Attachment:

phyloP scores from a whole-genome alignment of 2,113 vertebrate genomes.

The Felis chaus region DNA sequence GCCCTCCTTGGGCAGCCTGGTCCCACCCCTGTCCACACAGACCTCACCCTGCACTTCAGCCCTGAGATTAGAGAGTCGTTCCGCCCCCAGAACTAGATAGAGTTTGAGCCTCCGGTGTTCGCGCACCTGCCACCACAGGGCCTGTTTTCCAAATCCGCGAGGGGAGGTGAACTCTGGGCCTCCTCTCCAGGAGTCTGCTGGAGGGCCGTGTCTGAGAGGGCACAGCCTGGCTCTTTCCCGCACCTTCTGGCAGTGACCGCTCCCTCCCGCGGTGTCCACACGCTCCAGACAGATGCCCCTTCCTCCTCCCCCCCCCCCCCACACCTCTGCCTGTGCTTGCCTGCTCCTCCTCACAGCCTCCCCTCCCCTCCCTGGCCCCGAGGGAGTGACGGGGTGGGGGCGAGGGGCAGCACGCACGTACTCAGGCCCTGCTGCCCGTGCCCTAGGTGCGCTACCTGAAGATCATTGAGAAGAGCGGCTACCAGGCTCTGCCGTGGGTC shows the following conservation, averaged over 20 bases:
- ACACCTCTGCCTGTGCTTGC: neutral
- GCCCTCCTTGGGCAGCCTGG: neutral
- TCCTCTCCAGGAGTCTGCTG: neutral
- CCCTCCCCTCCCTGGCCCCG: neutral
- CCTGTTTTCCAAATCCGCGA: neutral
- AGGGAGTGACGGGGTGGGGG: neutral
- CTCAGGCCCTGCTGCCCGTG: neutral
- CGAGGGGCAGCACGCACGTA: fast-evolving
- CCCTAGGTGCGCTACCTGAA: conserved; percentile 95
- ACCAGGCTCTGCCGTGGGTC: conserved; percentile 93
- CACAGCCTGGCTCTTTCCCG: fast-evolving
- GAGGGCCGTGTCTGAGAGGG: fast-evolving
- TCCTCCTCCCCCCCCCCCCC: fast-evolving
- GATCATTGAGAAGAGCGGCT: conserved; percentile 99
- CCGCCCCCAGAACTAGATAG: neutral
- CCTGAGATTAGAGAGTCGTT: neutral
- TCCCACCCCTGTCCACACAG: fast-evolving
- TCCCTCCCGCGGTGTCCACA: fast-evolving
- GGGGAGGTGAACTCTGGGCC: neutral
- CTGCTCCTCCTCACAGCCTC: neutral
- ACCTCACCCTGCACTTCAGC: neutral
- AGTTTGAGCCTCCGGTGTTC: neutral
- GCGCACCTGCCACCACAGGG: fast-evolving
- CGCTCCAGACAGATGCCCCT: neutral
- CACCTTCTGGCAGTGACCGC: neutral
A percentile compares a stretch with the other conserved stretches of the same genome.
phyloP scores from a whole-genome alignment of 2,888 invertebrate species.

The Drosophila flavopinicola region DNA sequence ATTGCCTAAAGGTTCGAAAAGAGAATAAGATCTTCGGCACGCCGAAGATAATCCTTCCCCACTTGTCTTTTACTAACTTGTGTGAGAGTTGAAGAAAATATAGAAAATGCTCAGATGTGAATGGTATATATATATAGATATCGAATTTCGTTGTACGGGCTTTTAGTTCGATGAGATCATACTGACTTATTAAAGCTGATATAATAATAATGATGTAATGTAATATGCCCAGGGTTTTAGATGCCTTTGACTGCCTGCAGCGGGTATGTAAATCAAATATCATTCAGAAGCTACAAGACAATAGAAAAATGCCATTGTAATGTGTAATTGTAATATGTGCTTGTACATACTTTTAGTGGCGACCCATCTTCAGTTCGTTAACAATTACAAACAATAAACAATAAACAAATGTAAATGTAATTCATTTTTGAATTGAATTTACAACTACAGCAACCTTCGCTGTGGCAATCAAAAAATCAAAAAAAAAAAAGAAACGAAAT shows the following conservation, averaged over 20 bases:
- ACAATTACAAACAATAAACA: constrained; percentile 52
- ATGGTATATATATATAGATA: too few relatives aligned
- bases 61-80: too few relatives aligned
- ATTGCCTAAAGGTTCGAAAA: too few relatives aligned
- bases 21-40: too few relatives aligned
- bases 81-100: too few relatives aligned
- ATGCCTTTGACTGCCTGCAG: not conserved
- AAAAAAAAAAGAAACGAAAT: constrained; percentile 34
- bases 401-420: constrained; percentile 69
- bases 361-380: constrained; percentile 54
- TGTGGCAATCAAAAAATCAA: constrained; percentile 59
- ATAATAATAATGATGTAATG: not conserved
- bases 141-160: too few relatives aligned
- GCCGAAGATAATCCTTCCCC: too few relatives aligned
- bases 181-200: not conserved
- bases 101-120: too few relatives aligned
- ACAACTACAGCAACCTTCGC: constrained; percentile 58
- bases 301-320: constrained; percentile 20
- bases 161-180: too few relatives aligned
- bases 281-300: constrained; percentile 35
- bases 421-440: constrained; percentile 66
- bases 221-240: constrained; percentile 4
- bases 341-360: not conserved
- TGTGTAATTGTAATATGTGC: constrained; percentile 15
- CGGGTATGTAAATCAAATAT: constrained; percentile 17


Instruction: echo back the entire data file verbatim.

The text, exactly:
phyloP scores from a whole-genome alignment of 2,113 vertebrate genomes.

The Felis chaus region DNA sequence GCCCTCCTTGGGCAGCCTGGTCCCACCCCTGTCCACACAGACCTCACCCTGCACTTCAGCCCTGAGATTAGAGAGTCGTTCCGCCCCCAGAACTAGATAGAGTTTGAGCCTCCGGTGTTCGCGCACCTGCCACCACAGGGCCTGTTTTCCAAATCCGCGAGGGGAGGTGAACTCTGGGCCTCCTCTCCAGGAGTCTGCTGGAGGGCCGTGTCTGAGAGGGCACAGCCTGGCTCTTTCCCGCACCTTCTGGCAGTGACCGCTCCCTCCCGCGGTGTCCACACGCTCCAGACAGATGCCCCTTCCTCCTCCCCCCCCCCCCCACACCTCTGCCTGTGCTTGCCTGCTCCTCCTCACAGCCTCCCCTCCCCTCCCTGGCCCCGAGGGAGTGACGGGGTGGGGGCGAGGGGCAGCACGCACGTACTCAGGCCCTGCTGCCCGTGCCCTAGGTGCGCTACCTGAAGATCATTGAGAAGAGCGGCTACCAGGCTCTGCCGTGGGTC shows the following conservation, averaged over 20 bases:
- ACACCTCTGCCTGTGCTTGC: neutral
- GCCCTCCTTGGGCAGCCTGG: neutral
- TCCTCTCCAGGAGTCTGCTG: neutral
- CCCTCCCCTCCCTGGCCCCG: neutral
- CCTGTTTTCCAAATCCGCGA: neutral
- AGGGAGTGACGGGGTGGGGG: neutral
- CTCAGGCCCTGCTGCCCGTG: neutral
- CGAGGGGCAGCACGCACGTA: fast-evolving
- CCCTAGGTGCGCTACCTGAA: conserved; percentile 95
- ACCAGGCTCTGCCGTGGGTC: conserved; percentile 93
- CACAGCCTGGCTCTTTCCCG: fast-evolving
- GAGGGCCGTGTCTGAGAGGG: fast-evolving
- TCCTCCTCCCCCCCCCCCCC: fast-evolving
- GATCATTGAGAAGAGCGGCT: conserved; percentile 99
- CCGCCCCCAGAACTAGATAG: neutral
- CCTGAGATTAGAGAGTCGTT: neutral
- TCCCACCCCTGTCCACACAG: fast-evolving
- TCCCTCCCGCGGTGTCCACA: fast-evolving
- GGGGAGGTGAACTCTGGGCC: neutral
- CTGCTCCTCCTCACAGCCTC: neutral
- ACCTCACCCTGCACTTCAGC: neutral
- AGTTTGAGCCTCCGGTGTTC: neutral
- GCGCACCTGCCACCACAGGG: fast-evolving
- CGCTCCAGACAGATGCCCCT: neutral
- CACCTTCTGGCAGTGACCGC: neutral
A percentile compares a stretch with the other conserved stretches of the same genome.
phyloP scores from a whole-genome alignment of 2,888 invertebrate species.

The Drosophila flavopinicola region DNA sequence ATTGCCTAAAGGTTCGAAAAGAGAATAAGATCTTCGGCACGCCGAAGATAATCCTTCCCCACTTGTCTTTTACTAACTTGTGTGAGAGTTGAAGAAAATATAGAAAATGCTCAGATGTGAATGGTATATATATATAGATATCGAATTTCGTTGTACGGGCTTTTAGTTCGATGAGATCATACTGACTTATTAAAGCTGATATAATAATAATGATGTAATGTAATATGCCCAGGGTTTTAGATGCCTTTGACTGCCTGCAGCGGGTATGTAAATCAAATATCATTCAGAAGCTACAAGACAATAGAAAAATGCCATTGTAATGTGTAATTGTAATATGTGCTTGTACATACTTTTAGTGGCGACCCATCTTCAGTTCGTTAACAATTACAAACAATAAACAATAAACAAATGTAAATGTAATTCATTTTTGAATTGAATTTACAACTACAGCAACCTTCGCTGTGGCAATCAAAAAATCAAAAAAAAAAAAGAAACGAAAT shows the following conservation, averaged over 20 bases:
- ACAATTACAAACAATAAACA: constrained; percentile 52
- ATGGTATATATATATAGATA: too few relatives aligned
- bases 61-80: too few relatives aligned
- ATTGCCTAAAGGTTCGAAAA: too few relatives aligned
- bases 21-40: too few relatives aligned
- bases 81-100: too few relatives aligned
- ATGCCTTTGACTGCCTGCAG: not conserved
- AAAAAAAAAAGAAACGAAAT: constrained; percentile 34
- bases 401-420: constrained; percentile 69
- bases 361-380: constrained; percentile 54
- TGTGGCAATCAAAAAATCAA: constrained; percentile 59
- ATAATAATAATGATGTAATG: not conserved
- bases 141-160: too few relatives aligned
- GCCGAAGATAATCCTTCCCC: too few relatives aligned
- bases 181-200: not conserved
- bases 101-120: too few relatives aligned
- ACAACTACAGCAACCTTCGC: constrained; percentile 58
- bases 301-320: constrained; percentile 20
- bases 161-180: too few relatives aligned
- bases 281-300: constrained; percentile 35
- bases 421-440: constrained; percentile 66
- bases 221-240: constrained; percentile 4
- bases 341-360: not conserved
- TGTGTAATTGTAATATGTGC: constrained; percentile 15
- CGGGTATGTAAATCAAATAT: constrained; percentile 17